We respect your rights to privacy concerning your personal information which we hold. Our privacy policy is consistent with Australia's legal requirements.

Things change

If you think our records about you might be wrong or out of date - particularly your name, address, phone, email address or financial adviser - it’s important that you contact us and they will be corrected free of charge. 

Why is personal information collected?

Broadly, we use personal information you provide only for purposes consistent with the reason you provided it, or for a related purpose, for example to:

  • Subscribe to research or another service using this website;
  • Contact you regarding our services ~ you can opt out of these communications of course, just contact us;
  • Comply with legal obligations such as identifying you if you become a client; and
  • Administer your account (should you be a client).

If you do not provide us with the information which we ask for, we (or others) may not be able to provide you with some or all of the services available through us. 

How we collect

Most information is collected when you become a client of one of the financial services which we make available, often a managed discretionary account. But there may be other ways we collect personal information such as through contact with you and from this website and your advisers. We will collect personal information from you only by lawful and fair means and not in an unreasonably intrusive way.

What we collect

The kinds of personal information collected can include the following:

  • Name, gender and date of birth;
  • Contact details;
  • Bank account details;
  • Tax file number;
  • Any access and use details for this website; and
  • Other information you or others for you (for example, your financial adviser) might tell us.

Disclosure of personal information

We will not disclose personal information we hold about you unless:

  • This policy allows or with your other express or implied consent;
  • It is to joint account holders;
  • It is to companies within our group;
  • It is to those who help our business to run;
  • It is in the public interest (for example where a breach of law is committed or suspected, and we consider that disclosure against your rights to confidentiality is justified);
  • We consider that law requires disclosure, or a regulator requests (for example, to various government departments and agencies such as the Australian Taxation Office, CentreLink, the Child Support Agency, or disclosure to courts under subpoena or to ASIC or AUSTRAC if asked);
  • We consider someone relevant to you needs the information, for example your financial adviser or someone who we have no reason to doubt is acting for you; or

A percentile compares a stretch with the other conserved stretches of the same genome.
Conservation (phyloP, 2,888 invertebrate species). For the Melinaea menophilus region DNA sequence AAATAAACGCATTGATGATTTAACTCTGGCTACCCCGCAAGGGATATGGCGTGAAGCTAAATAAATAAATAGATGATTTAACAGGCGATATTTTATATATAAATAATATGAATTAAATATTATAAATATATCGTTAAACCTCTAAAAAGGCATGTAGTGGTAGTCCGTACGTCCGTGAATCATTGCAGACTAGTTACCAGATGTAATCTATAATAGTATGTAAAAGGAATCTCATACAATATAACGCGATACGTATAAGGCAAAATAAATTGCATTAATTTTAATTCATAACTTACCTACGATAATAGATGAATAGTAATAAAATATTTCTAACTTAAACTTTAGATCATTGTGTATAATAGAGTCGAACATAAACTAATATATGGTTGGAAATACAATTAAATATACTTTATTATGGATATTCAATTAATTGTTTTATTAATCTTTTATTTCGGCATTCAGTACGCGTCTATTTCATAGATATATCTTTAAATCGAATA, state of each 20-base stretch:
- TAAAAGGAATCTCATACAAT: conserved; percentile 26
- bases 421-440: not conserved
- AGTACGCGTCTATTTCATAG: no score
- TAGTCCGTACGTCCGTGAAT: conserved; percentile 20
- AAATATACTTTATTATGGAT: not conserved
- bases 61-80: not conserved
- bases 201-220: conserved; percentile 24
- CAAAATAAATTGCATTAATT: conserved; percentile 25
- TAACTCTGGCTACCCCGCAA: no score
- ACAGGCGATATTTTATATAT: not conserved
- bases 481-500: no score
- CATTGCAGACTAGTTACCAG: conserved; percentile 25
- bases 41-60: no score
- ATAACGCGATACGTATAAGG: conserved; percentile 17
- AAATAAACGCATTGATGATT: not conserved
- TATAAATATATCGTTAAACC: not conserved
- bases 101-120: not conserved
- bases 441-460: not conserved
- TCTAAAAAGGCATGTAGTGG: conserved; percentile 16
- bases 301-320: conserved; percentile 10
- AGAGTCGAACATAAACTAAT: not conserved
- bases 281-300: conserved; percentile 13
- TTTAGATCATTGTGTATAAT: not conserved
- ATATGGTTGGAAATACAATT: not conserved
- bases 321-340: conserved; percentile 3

• It is to administer your account.

What about security?

We are committed to ensuring that your personal information is kept secure. We have a number of physical access and technology policies and procedures in place designed to provide a robust security environment. No personal data is stored on our web site.

In those instances where we secure your personal information in transit to us and on receipt, we use the industry standard encryption software, Secured Socket Layer (SSL) 128 bit encryption. The URL in your browser will change to "HTTPS" instead of "HTTP" when this security feature is invoked. Your browser may also display a lock symbol on its bottom task bar line to indicate this secure transmission is in place. But the internet is not a secure environment and we cannot guarantee the security of information we exchange electronically.

Website use

Our internet server logs certain information which is provided by your browser:

  • The type of browser and operating system you are using;
  • Your Internet Service Provider and top level domain name (for example - .com, .gov, .au, .uk etc);
  • The address of any referring web site (for example - the previous web site you visited); and
  • Your computer's IP (Internet Protocol) address (a number which is unique to the machine through which you are connected to the internet).

We may use cookies to obtain information with regards to web site activity (such as the type of browser used, the number of pages viewed, time of the site and navigation patterns) and to help you use this site when you visit again. This information on its own does not identify an individual but it does provide us with statistics that can help us with design of the web site. You can configure your browser to accept or reject cookies. If you reject all cookies you may not be able to use some or all of our web site.

Telephone services

We may monitor or record telephone calls for training, record or security purposes. If we do so, we will tell you at the time.

Access to personal information